Among the most noteworthy details are the appearances of several rivers on the Korean Peninsula, which would appear to be the Han River and the Imjin River, along with Ganghwa Island. Other rivers shown include what would appear to be the Hantan River, the Taedong River and the Yalu River. At least 5 cities are also apparently located, along with several mountain ranges.

In Asia in the Making of Europe, Volume II: A Century of Wonder. Book, Donald Lach opines that the depiction of Korea as a peninsula was based upon Jesuit letters. He also notes that the depiction of Korea as an island was also included by Ignazio Danti on a map mural of Asia painted on a wall of the Vatican Library.

Rughesi's depiction of China is truly extraordinary, being by far the most detailed and comprehensive rendering of the Middle Kingdom to appear on any known printed map to date. It embraces all of late Ming Dynasty China, extending into Tibet in the interior and up to its northern limits along the Great Wall. With unprecedented detail, Rughesi provides tremendous geographical advancement, including dozens of new place names, rivers and topographical features not previously recorded by Western mapmakers. Especially significant is its delineation of the Yellow and Yangtze river basins.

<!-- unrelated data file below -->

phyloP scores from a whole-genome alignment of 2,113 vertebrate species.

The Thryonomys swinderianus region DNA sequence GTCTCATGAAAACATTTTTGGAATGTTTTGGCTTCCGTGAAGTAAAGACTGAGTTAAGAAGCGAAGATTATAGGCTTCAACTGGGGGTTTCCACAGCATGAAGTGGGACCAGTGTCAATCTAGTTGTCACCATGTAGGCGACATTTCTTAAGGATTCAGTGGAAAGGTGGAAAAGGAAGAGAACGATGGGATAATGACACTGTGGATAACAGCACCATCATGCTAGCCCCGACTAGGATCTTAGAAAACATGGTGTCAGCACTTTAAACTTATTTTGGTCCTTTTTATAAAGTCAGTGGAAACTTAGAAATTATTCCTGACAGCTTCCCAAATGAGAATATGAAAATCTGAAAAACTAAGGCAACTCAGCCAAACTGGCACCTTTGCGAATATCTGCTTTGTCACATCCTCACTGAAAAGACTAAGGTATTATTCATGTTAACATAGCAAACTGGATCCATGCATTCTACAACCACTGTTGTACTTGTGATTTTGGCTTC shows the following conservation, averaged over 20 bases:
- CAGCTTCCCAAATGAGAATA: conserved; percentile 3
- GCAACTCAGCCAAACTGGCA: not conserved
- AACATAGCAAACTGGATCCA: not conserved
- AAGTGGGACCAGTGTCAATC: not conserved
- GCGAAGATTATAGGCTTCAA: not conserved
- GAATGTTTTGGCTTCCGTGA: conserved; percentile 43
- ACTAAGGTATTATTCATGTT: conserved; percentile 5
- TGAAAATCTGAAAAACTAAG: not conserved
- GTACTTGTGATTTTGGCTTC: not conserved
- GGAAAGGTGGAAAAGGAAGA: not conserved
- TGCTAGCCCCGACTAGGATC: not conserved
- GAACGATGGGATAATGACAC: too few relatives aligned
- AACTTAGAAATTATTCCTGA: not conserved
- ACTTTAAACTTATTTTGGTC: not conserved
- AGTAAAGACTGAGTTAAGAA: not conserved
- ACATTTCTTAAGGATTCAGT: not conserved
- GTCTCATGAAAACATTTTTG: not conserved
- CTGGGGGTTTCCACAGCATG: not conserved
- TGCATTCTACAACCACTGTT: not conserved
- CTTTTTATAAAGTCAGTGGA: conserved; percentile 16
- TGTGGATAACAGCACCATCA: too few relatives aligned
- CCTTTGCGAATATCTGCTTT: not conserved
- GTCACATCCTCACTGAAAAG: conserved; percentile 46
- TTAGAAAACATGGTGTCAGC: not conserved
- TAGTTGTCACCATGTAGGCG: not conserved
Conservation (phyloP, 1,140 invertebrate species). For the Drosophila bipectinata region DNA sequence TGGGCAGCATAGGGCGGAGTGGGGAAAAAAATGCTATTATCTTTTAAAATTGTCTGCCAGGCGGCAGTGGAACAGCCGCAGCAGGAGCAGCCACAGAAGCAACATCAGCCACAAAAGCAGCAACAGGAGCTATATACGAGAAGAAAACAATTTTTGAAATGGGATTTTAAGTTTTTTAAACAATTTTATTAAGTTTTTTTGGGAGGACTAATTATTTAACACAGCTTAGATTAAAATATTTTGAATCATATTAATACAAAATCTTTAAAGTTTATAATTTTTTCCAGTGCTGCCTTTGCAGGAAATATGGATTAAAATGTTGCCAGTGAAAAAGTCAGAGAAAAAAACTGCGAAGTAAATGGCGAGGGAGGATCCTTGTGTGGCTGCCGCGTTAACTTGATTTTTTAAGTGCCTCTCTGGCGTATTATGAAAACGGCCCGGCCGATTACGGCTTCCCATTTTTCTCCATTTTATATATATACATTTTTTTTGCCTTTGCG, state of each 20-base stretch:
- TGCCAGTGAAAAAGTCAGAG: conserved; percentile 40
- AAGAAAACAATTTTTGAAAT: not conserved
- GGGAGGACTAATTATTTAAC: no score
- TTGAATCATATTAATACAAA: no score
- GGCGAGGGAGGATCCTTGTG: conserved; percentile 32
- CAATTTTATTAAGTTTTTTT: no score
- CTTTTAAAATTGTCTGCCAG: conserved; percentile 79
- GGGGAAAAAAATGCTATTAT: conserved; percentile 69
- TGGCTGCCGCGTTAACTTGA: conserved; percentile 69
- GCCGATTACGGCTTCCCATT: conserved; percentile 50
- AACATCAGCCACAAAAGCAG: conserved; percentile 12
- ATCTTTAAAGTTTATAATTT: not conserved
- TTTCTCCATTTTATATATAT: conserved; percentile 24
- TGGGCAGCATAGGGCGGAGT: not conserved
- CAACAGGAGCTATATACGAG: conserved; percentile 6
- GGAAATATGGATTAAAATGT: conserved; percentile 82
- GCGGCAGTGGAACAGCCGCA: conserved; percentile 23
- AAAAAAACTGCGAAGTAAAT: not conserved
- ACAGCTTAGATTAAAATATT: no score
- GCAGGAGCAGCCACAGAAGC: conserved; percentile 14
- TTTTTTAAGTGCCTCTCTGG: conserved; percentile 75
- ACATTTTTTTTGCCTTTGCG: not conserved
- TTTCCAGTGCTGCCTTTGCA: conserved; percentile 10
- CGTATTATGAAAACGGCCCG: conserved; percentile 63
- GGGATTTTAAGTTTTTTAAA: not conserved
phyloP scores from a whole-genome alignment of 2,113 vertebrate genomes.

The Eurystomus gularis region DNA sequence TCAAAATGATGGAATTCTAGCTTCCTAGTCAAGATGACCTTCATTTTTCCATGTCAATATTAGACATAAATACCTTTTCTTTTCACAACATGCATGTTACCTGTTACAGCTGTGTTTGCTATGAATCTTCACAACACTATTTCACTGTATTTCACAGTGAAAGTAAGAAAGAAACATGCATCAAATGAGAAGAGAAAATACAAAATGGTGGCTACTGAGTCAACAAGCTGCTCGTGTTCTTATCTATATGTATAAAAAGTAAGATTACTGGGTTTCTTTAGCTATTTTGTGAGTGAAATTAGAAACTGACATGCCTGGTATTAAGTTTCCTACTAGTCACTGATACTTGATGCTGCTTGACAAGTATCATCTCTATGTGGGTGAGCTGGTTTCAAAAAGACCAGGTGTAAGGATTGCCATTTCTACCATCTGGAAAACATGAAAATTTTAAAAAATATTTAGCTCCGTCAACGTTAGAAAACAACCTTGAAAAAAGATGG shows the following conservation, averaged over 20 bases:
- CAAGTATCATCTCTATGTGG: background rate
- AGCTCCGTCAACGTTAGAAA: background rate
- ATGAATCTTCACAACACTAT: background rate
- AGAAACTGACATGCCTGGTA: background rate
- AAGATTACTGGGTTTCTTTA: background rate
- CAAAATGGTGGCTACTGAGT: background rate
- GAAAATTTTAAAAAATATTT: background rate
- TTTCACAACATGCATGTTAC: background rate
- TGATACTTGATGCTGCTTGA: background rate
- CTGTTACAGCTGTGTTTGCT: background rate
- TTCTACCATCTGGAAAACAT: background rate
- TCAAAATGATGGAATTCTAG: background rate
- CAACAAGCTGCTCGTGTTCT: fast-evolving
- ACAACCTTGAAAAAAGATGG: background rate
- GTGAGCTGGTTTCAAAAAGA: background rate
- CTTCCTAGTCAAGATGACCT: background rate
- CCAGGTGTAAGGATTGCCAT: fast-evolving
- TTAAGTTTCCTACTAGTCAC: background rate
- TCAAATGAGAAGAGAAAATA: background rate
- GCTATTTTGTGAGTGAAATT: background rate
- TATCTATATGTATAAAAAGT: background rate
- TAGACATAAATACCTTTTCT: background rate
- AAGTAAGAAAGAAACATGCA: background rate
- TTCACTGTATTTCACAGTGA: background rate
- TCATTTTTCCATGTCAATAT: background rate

Rughesi's map shows no relation to any earlier known printed map or any surviving manuscript map. It is far more refined and detailed than Ortelius' Chinae (1584), which was based on Luiz Jorge de Barbuda's manuscript map. While the portrayal of the southern coastal regions of China on Linschoten's map may surpass that featured on the present work, in terms of its general depiction of China, Rughesi's map is far superior.

It is clear that Rughesi relied upon sources not previously available to other European mapmakers. While Rughesi certainly drew on graphic interpretations of the intelligence described in the Jesuit Letters from China, 1583-4, including information from missionaries such as Matteo Ricci and Michele Ruggieri, his work clearly goes beyond the information available in these source and it is highly unlikely that such a finely detailed map was produced from these sources alone. Indeed, while it is plausible that Rughesi had access to now-lost Jesuit manuscript maps, circumstantial evidence points to another remarkable source.